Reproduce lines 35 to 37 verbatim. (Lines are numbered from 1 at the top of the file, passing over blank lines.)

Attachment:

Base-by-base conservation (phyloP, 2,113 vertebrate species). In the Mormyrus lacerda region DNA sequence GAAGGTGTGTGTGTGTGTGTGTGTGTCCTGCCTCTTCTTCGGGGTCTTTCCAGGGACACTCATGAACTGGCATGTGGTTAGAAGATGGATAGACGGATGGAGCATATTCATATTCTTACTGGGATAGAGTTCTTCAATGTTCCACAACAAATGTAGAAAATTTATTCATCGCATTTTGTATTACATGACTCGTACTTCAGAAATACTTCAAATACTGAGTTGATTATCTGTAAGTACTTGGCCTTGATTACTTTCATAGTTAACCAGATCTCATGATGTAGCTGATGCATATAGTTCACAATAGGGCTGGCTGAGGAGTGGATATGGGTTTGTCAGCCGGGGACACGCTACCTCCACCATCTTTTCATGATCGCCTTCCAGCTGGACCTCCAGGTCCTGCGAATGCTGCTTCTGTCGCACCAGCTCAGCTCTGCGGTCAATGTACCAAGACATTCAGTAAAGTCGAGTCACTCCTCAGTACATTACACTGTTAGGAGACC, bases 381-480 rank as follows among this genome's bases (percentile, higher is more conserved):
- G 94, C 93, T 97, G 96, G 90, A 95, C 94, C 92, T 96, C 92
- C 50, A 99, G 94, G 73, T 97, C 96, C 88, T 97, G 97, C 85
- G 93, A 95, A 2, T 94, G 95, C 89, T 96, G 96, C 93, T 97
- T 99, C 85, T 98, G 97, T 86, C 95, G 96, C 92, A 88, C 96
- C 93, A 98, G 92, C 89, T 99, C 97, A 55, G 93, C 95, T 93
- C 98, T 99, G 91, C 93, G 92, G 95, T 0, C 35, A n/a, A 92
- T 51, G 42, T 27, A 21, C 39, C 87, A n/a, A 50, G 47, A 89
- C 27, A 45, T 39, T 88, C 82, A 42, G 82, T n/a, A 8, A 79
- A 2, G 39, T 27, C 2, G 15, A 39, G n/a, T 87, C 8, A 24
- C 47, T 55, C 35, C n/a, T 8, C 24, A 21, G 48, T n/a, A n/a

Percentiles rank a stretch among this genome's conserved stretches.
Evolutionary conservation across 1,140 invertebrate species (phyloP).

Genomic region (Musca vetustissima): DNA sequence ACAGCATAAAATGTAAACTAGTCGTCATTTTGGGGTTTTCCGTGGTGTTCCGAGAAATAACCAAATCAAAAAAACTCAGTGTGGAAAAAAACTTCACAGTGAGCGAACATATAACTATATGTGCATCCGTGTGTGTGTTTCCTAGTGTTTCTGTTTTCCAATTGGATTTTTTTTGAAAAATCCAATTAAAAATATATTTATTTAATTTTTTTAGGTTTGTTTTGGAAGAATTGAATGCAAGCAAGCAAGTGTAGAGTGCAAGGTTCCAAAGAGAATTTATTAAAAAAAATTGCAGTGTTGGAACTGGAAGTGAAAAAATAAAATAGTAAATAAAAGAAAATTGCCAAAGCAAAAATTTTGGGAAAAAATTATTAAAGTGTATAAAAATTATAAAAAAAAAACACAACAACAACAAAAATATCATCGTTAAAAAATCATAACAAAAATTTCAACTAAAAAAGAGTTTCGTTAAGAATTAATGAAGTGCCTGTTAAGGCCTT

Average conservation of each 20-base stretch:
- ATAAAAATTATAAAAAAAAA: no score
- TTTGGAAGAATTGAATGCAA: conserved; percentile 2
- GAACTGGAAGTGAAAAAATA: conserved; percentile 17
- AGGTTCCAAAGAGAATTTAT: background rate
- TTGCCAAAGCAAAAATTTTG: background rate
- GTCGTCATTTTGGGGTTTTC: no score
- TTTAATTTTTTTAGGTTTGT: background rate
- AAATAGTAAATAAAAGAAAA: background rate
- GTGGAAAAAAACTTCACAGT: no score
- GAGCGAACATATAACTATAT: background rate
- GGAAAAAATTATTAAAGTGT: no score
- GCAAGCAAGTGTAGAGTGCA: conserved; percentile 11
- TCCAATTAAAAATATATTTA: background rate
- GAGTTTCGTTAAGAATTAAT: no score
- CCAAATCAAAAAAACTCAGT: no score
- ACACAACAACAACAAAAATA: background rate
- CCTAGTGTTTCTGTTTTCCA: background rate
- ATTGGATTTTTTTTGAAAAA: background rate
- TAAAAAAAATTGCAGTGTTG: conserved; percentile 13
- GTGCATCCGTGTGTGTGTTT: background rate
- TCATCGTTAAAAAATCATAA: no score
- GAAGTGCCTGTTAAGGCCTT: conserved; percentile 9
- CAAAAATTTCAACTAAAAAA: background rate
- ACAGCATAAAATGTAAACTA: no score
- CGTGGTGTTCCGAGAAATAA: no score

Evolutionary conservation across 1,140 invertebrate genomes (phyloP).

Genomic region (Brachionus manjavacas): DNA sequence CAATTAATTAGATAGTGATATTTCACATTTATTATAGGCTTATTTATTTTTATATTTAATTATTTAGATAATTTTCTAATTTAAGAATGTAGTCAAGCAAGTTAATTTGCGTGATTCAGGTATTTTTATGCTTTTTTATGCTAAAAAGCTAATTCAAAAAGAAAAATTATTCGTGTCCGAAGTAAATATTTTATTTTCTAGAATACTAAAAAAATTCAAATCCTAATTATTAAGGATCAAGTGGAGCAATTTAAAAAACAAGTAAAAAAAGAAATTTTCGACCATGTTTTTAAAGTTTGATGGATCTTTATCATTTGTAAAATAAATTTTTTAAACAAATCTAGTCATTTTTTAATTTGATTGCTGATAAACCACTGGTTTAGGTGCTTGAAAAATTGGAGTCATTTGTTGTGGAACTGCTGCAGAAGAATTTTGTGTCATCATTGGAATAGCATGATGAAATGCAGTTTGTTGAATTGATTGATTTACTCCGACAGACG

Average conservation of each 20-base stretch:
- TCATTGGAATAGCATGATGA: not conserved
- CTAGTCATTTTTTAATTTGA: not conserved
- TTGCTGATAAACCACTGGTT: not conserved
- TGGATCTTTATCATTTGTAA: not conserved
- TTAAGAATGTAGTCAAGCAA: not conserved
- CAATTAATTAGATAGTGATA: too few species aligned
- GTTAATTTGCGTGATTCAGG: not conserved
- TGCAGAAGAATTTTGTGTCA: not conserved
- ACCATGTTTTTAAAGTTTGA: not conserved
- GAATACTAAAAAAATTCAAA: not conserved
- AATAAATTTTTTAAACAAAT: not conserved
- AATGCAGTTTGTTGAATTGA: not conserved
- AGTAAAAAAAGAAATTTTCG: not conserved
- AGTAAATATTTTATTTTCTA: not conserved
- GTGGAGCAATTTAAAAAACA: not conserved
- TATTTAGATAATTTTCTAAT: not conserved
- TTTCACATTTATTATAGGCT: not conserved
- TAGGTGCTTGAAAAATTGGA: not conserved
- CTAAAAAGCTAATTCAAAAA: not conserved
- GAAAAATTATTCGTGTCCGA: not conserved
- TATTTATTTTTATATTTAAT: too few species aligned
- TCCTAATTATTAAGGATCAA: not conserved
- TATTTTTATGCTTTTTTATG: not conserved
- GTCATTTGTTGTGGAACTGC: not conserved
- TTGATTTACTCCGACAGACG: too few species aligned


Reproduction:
- GTGCATCCGTGTGTGTGTTT: background rate
- TCATCGTTAAAAAATCATAA: no score
- GAAGTGCCTGTTAAGGCCTT: conserved; percentile 9